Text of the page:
Dr Sebastiana Nervegna will present online a lecture entitled Performing Greek Tragedy around the Mediterranean, on Thursday 23 July 2020, as a part of the Greek History and Culture Seminars, offered by the Greek Community of Melbourne.
Born and fostered in Classical Athens, tragedy was a quintessential Athenian genre yet it soon spread around the Mediterranean, especially in the West.
This seminar reconstructs the theatrical reception of Greek tragedy from the fourth through to the first century BC by focusing on three main contexts: fourth-century Athens, fourth-century South Italy and Republican Rome.
These sources allow us to identify the plays that kept attracting ancient audiences and how different cultural communities responded to them.
This lecture was scheduled for Monday 16 March, at the Greek Centre, but because of the pandemic was cancelled.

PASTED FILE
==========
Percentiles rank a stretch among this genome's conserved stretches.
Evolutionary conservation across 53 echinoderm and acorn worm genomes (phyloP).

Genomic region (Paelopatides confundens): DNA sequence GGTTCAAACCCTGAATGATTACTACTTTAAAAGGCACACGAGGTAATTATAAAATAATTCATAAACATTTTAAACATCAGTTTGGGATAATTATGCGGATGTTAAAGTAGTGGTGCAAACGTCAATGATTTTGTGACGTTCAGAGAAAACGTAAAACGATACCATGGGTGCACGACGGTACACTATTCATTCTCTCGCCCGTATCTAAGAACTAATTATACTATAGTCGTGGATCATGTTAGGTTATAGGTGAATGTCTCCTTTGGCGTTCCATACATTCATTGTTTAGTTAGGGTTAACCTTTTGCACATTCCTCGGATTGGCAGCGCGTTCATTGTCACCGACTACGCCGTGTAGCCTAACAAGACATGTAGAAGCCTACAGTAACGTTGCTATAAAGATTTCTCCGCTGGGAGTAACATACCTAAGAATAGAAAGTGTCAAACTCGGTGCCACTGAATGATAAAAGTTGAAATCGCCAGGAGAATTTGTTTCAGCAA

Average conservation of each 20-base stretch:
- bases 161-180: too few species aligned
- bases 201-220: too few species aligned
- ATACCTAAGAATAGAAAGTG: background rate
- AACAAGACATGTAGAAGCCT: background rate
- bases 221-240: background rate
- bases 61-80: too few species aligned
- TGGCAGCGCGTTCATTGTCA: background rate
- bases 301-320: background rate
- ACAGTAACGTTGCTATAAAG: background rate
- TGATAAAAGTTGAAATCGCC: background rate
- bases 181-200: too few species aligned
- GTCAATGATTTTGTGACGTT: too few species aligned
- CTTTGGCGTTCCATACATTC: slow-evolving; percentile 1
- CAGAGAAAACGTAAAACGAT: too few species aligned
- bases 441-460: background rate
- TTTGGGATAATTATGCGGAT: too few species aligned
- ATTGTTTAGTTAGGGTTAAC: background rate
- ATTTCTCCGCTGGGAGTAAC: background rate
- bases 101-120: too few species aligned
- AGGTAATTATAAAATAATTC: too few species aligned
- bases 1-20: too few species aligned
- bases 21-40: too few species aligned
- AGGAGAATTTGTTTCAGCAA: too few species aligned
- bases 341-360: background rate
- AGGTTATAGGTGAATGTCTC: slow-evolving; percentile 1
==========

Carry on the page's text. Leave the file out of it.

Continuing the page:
Dr Sebastiana Nervegna works on Greek and Roman drama and, more generally, on the history of the ancient theatre and its reception in antiquity. She was educated in Italy (University of Bologna) and in Canada (University of Toronto) and she has been working in Australia for about ten years. She spent six years at the University of Sydney, first as the Kevin Lee Postdoctoral Research Fellow, funded by the Kudos Foundation, and then as an Australian Postdoctoral Fellow funded by the Australian Research Council. She is currently an ARC Future Fellow at the Centre for Ancient Cultures at Monash. She is the author of two books, Menander in Antiquity: The Contexts of Reception (Cambridge University Press, 2013) and The Reception of Greek Tragedy in the Ancient Theatre (forthcoming with Cambridge University Press), as well as several articles, book chapters and contributions to reference works. Her current project is a book on the reception of Greek drama in South Italy.
Please note that the seminar will be delivered online.
If you want to participate in the Q&A please enrol for the Zoom webinar here.
Otherwise you may join us on the live stream on our Facebook page or YouTube.
When: Thursday 23 July 2020, 7.00pm